VENGEANCE by Leslie Caron

VENGEANCE

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KIRKUS REVIEW

Twelve short stories by the French-American film star--most of them thin and heavyhanded, often with a crushingly unsubtle irony at the close. An illegitimate child takes homicidal ""Vengeance"" on the feckless father who ruined her mother's life. A little girl with divorced parents runs off in search of home and Daddy--only to end up the victim of a psycho-murderer (who himself has been unhinged by the loss of a parent). There are glimpses of violently unhealthy romantic relationships (""The devil was making love to his creature""); the brief life story of ""Charles-Henry,"" a Simenon-ish fellow who (like Ms father) allows himself to be hurt by an unfaithful wife. And, for those looking for show-biz backgrounds or autobiographical snippets: a sketch of a self-involved matinee idol; Caron memories of boarding-school, of early ballet days (the simplest, best piece here); and labored treatments of Hollywood crassness--especially ""Stardom, at Last,"" in which a career-obsessed woman puts work ahead of maternal feelings (her premature baby is ill) and finally loses out completely on both counts. Slight vignettes, crude fables, with a few shrewd lines and distinct images popping up amid the strained US slang: some fans may want to thumb through, but most will probably prefer to wait for a Caron memoir.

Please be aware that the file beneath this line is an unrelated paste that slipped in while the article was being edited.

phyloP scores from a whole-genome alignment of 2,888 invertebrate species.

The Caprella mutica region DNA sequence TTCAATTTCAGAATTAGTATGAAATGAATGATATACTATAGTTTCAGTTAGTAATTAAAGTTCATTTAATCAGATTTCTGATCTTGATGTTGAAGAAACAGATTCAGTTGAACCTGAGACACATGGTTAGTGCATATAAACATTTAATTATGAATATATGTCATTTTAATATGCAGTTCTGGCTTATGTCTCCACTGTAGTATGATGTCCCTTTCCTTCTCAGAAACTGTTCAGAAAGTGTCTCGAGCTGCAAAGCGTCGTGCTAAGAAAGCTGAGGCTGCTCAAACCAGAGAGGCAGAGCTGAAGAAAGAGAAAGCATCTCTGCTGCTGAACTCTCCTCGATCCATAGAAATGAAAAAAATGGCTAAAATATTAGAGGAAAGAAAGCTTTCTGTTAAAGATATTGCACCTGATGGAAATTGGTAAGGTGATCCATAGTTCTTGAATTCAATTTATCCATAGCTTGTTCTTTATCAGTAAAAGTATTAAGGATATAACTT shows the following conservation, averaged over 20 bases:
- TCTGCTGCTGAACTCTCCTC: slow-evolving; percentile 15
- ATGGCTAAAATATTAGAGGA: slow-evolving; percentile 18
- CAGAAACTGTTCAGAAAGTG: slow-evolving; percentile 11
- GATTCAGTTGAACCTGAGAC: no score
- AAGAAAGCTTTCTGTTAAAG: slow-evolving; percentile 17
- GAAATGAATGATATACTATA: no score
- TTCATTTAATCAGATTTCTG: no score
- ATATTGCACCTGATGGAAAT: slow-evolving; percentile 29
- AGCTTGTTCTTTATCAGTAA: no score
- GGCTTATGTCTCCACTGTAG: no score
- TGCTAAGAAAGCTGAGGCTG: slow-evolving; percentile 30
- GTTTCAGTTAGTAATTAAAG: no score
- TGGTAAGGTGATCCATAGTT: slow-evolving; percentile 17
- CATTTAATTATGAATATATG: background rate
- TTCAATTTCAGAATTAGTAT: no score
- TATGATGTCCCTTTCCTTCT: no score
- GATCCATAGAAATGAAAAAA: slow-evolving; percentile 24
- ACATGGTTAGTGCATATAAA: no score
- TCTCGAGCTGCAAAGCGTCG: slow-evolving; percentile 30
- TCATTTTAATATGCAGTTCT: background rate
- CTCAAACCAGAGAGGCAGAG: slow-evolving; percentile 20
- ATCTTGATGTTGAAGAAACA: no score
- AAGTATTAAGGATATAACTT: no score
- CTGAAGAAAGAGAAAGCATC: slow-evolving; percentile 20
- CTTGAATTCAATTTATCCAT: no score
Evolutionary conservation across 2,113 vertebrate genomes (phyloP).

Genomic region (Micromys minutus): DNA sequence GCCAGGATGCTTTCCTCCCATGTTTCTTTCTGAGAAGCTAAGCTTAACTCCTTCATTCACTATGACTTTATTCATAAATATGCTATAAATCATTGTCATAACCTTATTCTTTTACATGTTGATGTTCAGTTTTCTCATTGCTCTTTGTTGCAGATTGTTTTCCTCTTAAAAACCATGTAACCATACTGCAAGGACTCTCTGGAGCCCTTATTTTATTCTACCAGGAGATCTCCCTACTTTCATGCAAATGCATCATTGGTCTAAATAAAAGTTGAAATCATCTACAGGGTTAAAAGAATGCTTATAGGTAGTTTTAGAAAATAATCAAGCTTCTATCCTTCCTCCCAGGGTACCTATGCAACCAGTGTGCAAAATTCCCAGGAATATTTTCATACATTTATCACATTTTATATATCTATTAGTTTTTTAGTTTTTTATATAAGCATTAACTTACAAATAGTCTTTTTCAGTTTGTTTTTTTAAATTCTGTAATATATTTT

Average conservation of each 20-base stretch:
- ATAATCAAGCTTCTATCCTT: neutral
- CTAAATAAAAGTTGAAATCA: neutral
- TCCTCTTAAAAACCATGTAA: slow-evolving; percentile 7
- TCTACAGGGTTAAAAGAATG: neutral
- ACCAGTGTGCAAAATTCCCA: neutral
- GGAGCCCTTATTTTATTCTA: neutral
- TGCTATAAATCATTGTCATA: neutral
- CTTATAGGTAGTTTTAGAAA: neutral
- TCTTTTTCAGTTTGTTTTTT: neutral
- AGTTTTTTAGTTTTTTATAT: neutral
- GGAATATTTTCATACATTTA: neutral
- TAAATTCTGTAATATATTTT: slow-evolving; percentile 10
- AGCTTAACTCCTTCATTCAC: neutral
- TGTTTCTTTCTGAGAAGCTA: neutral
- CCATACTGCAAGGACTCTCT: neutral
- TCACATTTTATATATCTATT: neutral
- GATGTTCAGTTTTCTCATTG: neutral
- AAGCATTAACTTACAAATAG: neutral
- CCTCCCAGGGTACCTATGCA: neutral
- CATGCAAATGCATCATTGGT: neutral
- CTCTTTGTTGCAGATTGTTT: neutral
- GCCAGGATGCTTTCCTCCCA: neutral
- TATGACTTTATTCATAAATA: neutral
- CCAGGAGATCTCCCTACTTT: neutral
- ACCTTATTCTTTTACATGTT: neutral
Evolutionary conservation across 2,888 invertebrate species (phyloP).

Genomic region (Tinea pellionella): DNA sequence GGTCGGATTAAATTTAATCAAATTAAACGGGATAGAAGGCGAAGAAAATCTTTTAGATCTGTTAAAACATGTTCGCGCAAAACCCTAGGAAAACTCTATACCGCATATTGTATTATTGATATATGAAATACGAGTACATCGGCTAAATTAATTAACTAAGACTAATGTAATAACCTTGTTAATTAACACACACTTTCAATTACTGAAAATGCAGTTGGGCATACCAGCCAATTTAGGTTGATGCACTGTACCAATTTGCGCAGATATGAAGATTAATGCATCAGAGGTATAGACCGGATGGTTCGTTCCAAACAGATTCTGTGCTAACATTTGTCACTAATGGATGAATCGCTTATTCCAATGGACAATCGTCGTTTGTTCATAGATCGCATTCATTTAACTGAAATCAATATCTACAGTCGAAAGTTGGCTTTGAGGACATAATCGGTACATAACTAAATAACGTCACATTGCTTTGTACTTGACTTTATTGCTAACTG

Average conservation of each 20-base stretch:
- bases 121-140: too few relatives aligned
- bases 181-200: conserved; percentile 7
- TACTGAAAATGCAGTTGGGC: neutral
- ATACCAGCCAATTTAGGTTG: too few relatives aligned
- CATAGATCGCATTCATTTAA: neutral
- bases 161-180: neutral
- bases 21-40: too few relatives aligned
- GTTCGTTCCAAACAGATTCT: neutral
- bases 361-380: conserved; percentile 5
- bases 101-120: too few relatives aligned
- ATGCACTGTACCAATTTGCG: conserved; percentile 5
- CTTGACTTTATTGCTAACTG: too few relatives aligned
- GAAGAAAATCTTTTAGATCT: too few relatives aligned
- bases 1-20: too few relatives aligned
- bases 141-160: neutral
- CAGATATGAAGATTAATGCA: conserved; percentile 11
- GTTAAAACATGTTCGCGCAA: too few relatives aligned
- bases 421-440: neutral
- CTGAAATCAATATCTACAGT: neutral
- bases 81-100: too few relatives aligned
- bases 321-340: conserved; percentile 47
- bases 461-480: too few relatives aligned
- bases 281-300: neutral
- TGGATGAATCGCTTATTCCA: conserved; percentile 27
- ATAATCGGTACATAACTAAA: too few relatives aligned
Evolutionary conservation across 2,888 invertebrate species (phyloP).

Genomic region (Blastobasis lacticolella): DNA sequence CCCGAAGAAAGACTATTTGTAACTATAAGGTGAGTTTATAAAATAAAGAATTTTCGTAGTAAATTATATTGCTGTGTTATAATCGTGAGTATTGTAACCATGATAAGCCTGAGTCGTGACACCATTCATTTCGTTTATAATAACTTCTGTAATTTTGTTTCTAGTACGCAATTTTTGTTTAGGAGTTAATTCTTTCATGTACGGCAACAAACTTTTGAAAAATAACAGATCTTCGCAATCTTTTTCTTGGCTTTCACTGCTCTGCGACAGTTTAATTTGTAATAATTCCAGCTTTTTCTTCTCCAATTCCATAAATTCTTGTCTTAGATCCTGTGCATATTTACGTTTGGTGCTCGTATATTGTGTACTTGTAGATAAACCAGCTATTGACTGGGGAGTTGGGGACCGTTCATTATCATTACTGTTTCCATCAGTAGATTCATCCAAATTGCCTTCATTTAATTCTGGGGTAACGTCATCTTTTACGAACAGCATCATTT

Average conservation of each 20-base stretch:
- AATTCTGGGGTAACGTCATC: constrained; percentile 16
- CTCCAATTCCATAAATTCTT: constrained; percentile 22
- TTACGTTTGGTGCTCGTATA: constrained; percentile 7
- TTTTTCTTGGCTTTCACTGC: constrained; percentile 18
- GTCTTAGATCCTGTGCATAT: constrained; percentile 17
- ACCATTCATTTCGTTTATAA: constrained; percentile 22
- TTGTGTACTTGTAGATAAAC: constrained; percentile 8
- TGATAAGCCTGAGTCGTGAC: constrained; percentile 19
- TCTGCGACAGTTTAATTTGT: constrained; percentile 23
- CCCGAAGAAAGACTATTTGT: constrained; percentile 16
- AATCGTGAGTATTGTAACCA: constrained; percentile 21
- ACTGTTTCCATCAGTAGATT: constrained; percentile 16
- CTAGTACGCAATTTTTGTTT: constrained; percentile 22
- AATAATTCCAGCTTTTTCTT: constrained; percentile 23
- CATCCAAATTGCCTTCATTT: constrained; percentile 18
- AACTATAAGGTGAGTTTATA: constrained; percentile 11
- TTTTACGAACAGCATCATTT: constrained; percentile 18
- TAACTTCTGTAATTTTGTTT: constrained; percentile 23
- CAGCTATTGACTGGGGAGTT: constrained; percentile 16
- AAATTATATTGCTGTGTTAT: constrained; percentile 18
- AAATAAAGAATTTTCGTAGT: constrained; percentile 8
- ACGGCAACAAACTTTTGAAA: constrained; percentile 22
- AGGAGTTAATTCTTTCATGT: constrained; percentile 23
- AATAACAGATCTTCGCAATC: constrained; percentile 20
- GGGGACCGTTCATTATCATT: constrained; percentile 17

Pub Date: Aug. 6th, 1982
Publisher: Doubleday